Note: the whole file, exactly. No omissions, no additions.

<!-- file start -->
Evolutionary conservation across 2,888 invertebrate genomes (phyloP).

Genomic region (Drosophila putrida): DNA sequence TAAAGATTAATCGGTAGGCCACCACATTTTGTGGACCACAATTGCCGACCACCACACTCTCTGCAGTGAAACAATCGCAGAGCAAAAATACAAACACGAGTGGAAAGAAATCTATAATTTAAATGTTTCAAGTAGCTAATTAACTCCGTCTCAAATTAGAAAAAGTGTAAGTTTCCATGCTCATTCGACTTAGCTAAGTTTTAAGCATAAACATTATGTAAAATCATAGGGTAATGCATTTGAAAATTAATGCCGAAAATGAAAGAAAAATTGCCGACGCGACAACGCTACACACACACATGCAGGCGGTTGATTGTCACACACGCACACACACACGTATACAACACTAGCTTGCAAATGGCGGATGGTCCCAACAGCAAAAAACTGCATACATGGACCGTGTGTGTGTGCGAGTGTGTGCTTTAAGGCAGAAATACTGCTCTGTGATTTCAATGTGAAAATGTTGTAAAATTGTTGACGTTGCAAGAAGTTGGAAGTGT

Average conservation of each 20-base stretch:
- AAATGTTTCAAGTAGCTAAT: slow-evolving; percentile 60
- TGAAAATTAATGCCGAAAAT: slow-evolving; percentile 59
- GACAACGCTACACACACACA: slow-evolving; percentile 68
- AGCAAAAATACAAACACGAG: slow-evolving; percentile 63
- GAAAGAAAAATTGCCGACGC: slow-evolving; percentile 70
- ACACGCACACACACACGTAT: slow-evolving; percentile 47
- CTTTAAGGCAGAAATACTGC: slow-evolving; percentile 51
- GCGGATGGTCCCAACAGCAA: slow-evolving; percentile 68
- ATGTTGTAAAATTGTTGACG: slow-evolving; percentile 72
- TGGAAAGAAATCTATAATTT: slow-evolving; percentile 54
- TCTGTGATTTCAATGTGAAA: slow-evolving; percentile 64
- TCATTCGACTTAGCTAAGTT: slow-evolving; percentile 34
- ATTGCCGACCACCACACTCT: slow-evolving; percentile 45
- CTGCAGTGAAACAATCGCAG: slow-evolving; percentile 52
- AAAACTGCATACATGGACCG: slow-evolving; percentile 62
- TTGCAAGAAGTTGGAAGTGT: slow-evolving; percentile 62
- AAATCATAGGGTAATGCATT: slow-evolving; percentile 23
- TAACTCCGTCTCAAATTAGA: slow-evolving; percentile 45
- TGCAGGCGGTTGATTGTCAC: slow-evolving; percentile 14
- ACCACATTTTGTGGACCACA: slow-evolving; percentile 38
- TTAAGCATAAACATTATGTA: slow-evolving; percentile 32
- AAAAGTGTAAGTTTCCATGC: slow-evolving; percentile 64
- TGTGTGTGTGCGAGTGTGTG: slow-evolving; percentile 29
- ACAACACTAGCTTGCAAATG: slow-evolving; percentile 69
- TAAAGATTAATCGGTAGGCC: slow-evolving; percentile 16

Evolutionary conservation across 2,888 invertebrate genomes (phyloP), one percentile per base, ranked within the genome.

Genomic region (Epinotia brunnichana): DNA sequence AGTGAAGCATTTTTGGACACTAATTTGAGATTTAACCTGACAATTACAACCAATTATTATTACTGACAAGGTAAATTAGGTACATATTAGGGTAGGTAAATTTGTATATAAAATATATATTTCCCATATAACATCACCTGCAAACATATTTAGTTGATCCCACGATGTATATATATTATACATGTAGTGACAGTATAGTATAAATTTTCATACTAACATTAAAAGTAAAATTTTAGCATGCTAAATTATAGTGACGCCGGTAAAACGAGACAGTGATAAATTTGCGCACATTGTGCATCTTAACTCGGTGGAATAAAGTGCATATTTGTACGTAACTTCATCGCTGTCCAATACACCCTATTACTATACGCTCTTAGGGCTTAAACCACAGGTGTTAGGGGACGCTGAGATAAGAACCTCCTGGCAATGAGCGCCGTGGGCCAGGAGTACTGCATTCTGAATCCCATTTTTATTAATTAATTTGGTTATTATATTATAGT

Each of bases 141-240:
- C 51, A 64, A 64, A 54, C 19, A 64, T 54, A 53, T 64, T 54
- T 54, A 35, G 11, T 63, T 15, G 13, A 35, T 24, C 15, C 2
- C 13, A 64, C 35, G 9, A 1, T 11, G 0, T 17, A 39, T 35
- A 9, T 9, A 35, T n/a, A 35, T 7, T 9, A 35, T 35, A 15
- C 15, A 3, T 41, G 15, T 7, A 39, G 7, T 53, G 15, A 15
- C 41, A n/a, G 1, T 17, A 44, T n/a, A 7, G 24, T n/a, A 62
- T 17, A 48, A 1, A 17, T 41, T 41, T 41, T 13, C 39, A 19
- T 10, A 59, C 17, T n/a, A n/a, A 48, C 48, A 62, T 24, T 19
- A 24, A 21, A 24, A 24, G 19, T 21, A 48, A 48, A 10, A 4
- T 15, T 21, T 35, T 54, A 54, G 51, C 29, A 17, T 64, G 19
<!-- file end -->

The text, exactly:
Evolutionary conservation across 2,888 invertebrate genomes (phyloP).

Genomic region (Drosophila putrida): DNA sequence TAAAGATTAATCGGTAGGCCACCACATTTTGTGGACCACAATTGCCGACCACCACACTCTCTGCAGTGAAACAATCGCAGAGCAAAAATACAAACACGAGTGGAAAGAAATCTATAATTTAAATGTTTCAAGTAGCTAATTAACTCCGTCTCAAATTAGAAAAAGTGTAAGTTTCCATGCTCATTCGACTTAGCTAAGTTTTAAGCATAAACATTATGTAAAATCATAGGGTAATGCATTTGAAAATTAATGCCGAAAATGAAAGAAAAATTGCCGACGCGACAACGCTACACACACACATGCAGGCGGTTGATTGTCACACACGCACACACACACGTATACAACACTAGCTTGCAAATGGCGGATGGTCCCAACAGCAAAAAACTGCATACATGGACCGTGTGTGTGTGCGAGTGTGTGCTTTAAGGCAGAAATACTGCTCTGTGATTTCAATGTGAAAATGTTGTAAAATTGTTGACGTTGCAAGAAGTTGGAAGTGT

Average conservation of each 20-base stretch:
- AAATGTTTCAAGTAGCTAAT: slow-evolving; percentile 60
- TGAAAATTAATGCCGAAAAT: slow-evolving; percentile 59
- GACAACGCTACACACACACA: slow-evolving; percentile 68
- AGCAAAAATACAAACACGAG: slow-evolving; percentile 63
- GAAAGAAAAATTGCCGACGC: slow-evolving; percentile 70
- ACACGCACACACACACGTAT: slow-evolving; percentile 47
- CTTTAAGGCAGAAATACTGC: slow-evolving; percentile 51
- GCGGATGGTCCCAACAGCAA: slow-evolving; percentile 68
- ATGTTGTAAAATTGTTGACG: slow-evolving; percentile 72
- TGGAAAGAAATCTATAATTT: slow-evolving; percentile 54
- TCTGTGATTTCAATGTGAAA: slow-evolving; percentile 64
- TCATTCGACTTAGCTAAGTT: slow-evolving; percentile 34
- ATTGCCGACCACCACACTCT: slow-evolving; percentile 45
- CTGCAGTGAAACAATCGCAG: slow-evolving; percentile 52
- AAAACTGCATACATGGACCG: slow-evolving; percentile 62
- TTGCAAGAAGTTGGAAGTGT: slow-evolving; percentile 62
- AAATCATAGGGTAATGCATT: slow-evolving; percentile 23
- TAACTCCGTCTCAAATTAGA: slow-evolving; percentile 45
- TGCAGGCGGTTGATTGTCAC: slow-evolving; percentile 14
- ACCACATTTTGTGGACCACA: slow-evolving; percentile 38
- TTAAGCATAAACATTATGTA: slow-evolving; percentile 32
- AAAAGTGTAAGTTTCCATGC: slow-evolving; percentile 64
- TGTGTGTGTGCGAGTGTGTG: slow-evolving; percentile 29
- ACAACACTAGCTTGCAAATG: slow-evolving; percentile 69
- TAAAGATTAATCGGTAGGCC: slow-evolving; percentile 16

Evolutionary conservation across 2,888 invertebrate genomes (phyloP), one percentile per base, ranked within the genome.

Genomic region (Epinotia brunnichana): DNA sequence AGTGAAGCATTTTTGGACACTAATTTGAGATTTAACCTGACAATTACAACCAATTATTATTACTGACAAGGTAAATTAGGTACATATTAGGGTAGGTAAATTTGTATATAAAATATATATTTCCCATATAACATCACCTGCAAACATATTTAGTTGATCCCACGATGTATATATATTATACATGTAGTGACAGTATAGTATAAATTTTCATACTAACATTAAAAGTAAAATTTTAGCATGCTAAATTATAGTGACGCCGGTAAAACGAGACAGTGATAAATTTGCGCACATTGTGCATCTTAACTCGGTGGAATAAAGTGCATATTTGTACGTAACTTCATCGCTGTCCAATACACCCTATTACTATACGCTCTTAGGGCTTAAACCACAGGTGTTAGGGGACGCTGAGATAAGAACCTCCTGGCAATGAGCGCCGTGGGCCAGGAGTACTGCATTCTGAATCCCATTTTTATTAATTAATTTGGTTATTATATTATAGT

Each of bases 141-240:
- C 51, A 64, A 64, A 54, C 19, A 64, T 54, A 53, T 64, T 54
- T 54, A 35, G 11, T 63, T 15, G 13, A 35, T 24, C 15, C 2
- C 13, A 64, C 35, G 9, A 1, T 11, G 0, T 17, A 39, T 35
- A 9, T 9, A 35, T n/a, A 35, T 7, T 9, A 35, T 35, A 15
- C 15, A 3, T 41, G 15, T 7, A 39, G 7, T 53, G 15, A 15
- C 41, A n/a, G 1, T 17, A 44, T n/a, A 7, G 24, T n/a, A 62
- T 17, A 48, A 1, A 17, T 41, T 41, T 41, T 13, C 39, A 19
- T 10, A 59, C 17, T n/a, A n/a, A 48, C 48, A 62, T 24, T 19
- A 24, A 21, A 24, A 24, G 19, T 21, A 48, A 48, A 10, A 4
- T 15, T 21, T 35, T 54, A 54, G 51, C 29, A 17, T 64, G 19